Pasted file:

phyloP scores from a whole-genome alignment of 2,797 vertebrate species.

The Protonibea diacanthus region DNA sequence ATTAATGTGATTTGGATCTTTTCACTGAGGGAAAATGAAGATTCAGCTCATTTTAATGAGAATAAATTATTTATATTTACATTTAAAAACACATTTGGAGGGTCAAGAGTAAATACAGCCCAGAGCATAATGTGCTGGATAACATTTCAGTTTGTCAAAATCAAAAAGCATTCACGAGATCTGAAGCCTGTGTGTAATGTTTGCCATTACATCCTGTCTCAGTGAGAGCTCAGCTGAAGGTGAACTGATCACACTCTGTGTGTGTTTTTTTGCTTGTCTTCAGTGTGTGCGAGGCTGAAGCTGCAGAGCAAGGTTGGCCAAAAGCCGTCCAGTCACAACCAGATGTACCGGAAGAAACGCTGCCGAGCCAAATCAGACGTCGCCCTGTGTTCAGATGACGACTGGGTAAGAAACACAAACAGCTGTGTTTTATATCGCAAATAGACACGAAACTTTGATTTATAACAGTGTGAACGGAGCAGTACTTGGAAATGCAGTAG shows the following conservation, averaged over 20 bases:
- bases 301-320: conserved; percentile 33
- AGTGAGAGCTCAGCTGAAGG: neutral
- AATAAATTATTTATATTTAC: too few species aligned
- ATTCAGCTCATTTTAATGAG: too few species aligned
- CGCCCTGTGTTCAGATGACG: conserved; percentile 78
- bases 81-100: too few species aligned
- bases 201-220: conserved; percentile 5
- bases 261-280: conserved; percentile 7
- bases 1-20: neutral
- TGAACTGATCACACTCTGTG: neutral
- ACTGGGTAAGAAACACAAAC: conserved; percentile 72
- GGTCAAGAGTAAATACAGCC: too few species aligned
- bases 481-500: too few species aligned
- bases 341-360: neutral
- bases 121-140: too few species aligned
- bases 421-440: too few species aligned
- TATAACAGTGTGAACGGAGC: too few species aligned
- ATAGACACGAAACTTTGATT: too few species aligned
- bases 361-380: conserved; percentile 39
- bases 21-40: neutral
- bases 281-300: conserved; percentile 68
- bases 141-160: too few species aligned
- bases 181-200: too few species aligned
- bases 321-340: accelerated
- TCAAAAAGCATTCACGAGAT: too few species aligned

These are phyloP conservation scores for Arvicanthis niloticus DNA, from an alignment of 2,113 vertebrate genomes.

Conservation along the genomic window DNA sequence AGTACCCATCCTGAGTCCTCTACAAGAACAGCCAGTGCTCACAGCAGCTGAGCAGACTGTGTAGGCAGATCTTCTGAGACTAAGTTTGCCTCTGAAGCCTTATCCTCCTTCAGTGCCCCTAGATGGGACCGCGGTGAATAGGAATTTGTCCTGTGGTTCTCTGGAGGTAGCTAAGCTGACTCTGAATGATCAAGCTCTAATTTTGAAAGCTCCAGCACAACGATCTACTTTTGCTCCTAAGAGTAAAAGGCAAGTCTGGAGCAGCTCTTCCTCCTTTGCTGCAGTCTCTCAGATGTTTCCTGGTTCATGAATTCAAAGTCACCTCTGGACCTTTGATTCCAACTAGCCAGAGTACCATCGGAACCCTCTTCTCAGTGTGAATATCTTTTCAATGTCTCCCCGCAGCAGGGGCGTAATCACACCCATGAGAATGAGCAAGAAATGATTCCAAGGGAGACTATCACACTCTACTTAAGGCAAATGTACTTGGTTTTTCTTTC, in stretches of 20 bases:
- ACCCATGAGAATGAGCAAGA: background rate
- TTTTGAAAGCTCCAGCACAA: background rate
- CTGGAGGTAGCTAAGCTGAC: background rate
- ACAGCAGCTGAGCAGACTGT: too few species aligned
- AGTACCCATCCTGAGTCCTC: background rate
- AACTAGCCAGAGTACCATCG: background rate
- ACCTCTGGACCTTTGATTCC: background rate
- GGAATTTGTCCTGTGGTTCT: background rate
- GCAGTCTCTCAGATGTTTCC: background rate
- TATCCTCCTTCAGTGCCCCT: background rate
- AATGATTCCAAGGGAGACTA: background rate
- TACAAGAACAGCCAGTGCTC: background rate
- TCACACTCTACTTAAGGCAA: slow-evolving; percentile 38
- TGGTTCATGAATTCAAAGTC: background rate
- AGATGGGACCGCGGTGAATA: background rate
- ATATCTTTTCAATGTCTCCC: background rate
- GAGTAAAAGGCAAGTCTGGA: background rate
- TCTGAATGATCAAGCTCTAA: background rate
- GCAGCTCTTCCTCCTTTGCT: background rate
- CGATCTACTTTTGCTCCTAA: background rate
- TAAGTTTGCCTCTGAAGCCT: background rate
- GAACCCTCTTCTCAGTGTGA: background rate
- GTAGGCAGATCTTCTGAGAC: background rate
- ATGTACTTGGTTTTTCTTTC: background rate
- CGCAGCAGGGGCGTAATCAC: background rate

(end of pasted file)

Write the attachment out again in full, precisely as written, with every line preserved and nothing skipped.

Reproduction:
phyloP scores from a whole-genome alignment of 2,797 vertebrate species.

The Protonibea diacanthus region DNA sequence ATTAATGTGATTTGGATCTTTTCACTGAGGGAAAATGAAGATTCAGCTCATTTTAATGAGAATAAATTATTTATATTTACATTTAAAAACACATTTGGAGGGTCAAGAGTAAATACAGCCCAGAGCATAATGTGCTGGATAACATTTCAGTTTGTCAAAATCAAAAAGCATTCACGAGATCTGAAGCCTGTGTGTAATGTTTGCCATTACATCCTGTCTCAGTGAGAGCTCAGCTGAAGGTGAACTGATCACACTCTGTGTGTGTTTTTTTGCTTGTCTTCAGTGTGTGCGAGGCTGAAGCTGCAGAGCAAGGTTGGCCAAAAGCCGTCCAGTCACAACCAGATGTACCGGAAGAAACGCTGCCGAGCCAAATCAGACGTCGCCCTGTGTTCAGATGACGACTGGGTAAGAAACACAAACAGCTGTGTTTTATATCGCAAATAGACACGAAACTTTGATTTATAACAGTGTGAACGGAGCAGTACTTGGAAATGCAGTAG shows the following conservation, averaged over 20 bases:
- bases 301-320: conserved; percentile 33
- AGTGAGAGCTCAGCTGAAGG: neutral
- AATAAATTATTTATATTTAC: too few species aligned
- ATTCAGCTCATTTTAATGAG: too few species aligned
- CGCCCTGTGTTCAGATGACG: conserved; percentile 78
- bases 81-100: too few species aligned
- bases 201-220: conserved; percentile 5
- bases 261-280: conserved; percentile 7
- bases 1-20: neutral
- TGAACTGATCACACTCTGTG: neutral
- ACTGGGTAAGAAACACAAAC: conserved; percentile 72
- GGTCAAGAGTAAATACAGCC: too few species aligned
- bases 481-500: too few species aligned
- bases 341-360: neutral
- bases 121-140: too few species aligned
- bases 421-440: too few species aligned
- TATAACAGTGTGAACGGAGC: too few species aligned
- ATAGACACGAAACTTTGATT: too few species aligned
- bases 361-380: conserved; percentile 39
- bases 21-40: neutral
- bases 281-300: conserved; percentile 68
- bases 141-160: too few species aligned
- bases 181-200: too few species aligned
- bases 321-340: accelerated
- TCAAAAAGCATTCACGAGAT: too few species aligned

These are phyloP conservation scores for Arvicanthis niloticus DNA, from an alignment of 2,113 vertebrate genomes.

Conservation along the genomic window DNA sequence AGTACCCATCCTGAGTCCTCTACAAGAACAGCCAGTGCTCACAGCAGCTGAGCAGACTGTGTAGGCAGATCTTCTGAGACTAAGTTTGCCTCTGAAGCCTTATCCTCCTTCAGTGCCCCTAGATGGGACCGCGGTGAATAGGAATTTGTCCTGTGGTTCTCTGGAGGTAGCTAAGCTGACTCTGAATGATCAAGCTCTAATTTTGAAAGCTCCAGCACAACGATCTACTTTTGCTCCTAAGAGTAAAAGGCAAGTCTGGAGCAGCTCTTCCTCCTTTGCTGCAGTCTCTCAGATGTTTCCTGGTTCATGAATTCAAAGTCACCTCTGGACCTTTGATTCCAACTAGCCAGAGTACCATCGGAACCCTCTTCTCAGTGTGAATATCTTTTCAATGTCTCCCCGCAGCAGGGGCGTAATCACACCCATGAGAATGAGCAAGAAATGATTCCAAGGGAGACTATCACACTCTACTTAAGGCAAATGTACTTGGTTTTTCTTTC, in stretches of 20 bases:
- ACCCATGAGAATGAGCAAGA: background rate
- TTTTGAAAGCTCCAGCACAA: background rate
- CTGGAGGTAGCTAAGCTGAC: background rate
- ACAGCAGCTGAGCAGACTGT: too few species aligned
- AGTACCCATCCTGAGTCCTC: background rate
- AACTAGCCAGAGTACCATCG: background rate
- ACCTCTGGACCTTTGATTCC: background rate
- GGAATTTGTCCTGTGGTTCT: background rate
- GCAGTCTCTCAGATGTTTCC: background rate
- TATCCTCCTTCAGTGCCCCT: background rate
- AATGATTCCAAGGGAGACTA: background rate
- TACAAGAACAGCCAGTGCTC: background rate
- TCACACTCTACTTAAGGCAA: slow-evolving; percentile 38
- TGGTTCATGAATTCAAAGTC: background rate
- AGATGGGACCGCGGTGAATA: background rate
- ATATCTTTTCAATGTCTCCC: background rate
- GAGTAAAAGGCAAGTCTGGA: background rate
- TCTGAATGATCAAGCTCTAA: background rate
- GCAGCTCTTCCTCCTTTGCT: background rate
- CGATCTACTTTTGCTCCTAA: background rate
- TAAGTTTGCCTCTGAAGCCT: background rate
- GAACCCTCTTCTCAGTGTGA: background rate
- GTAGGCAGATCTTCTGAGAC: background rate
- ATGTACTTGGTTTTTCTTTC: background rate
- CGCAGCAGGGGCGTAATCAC: background rate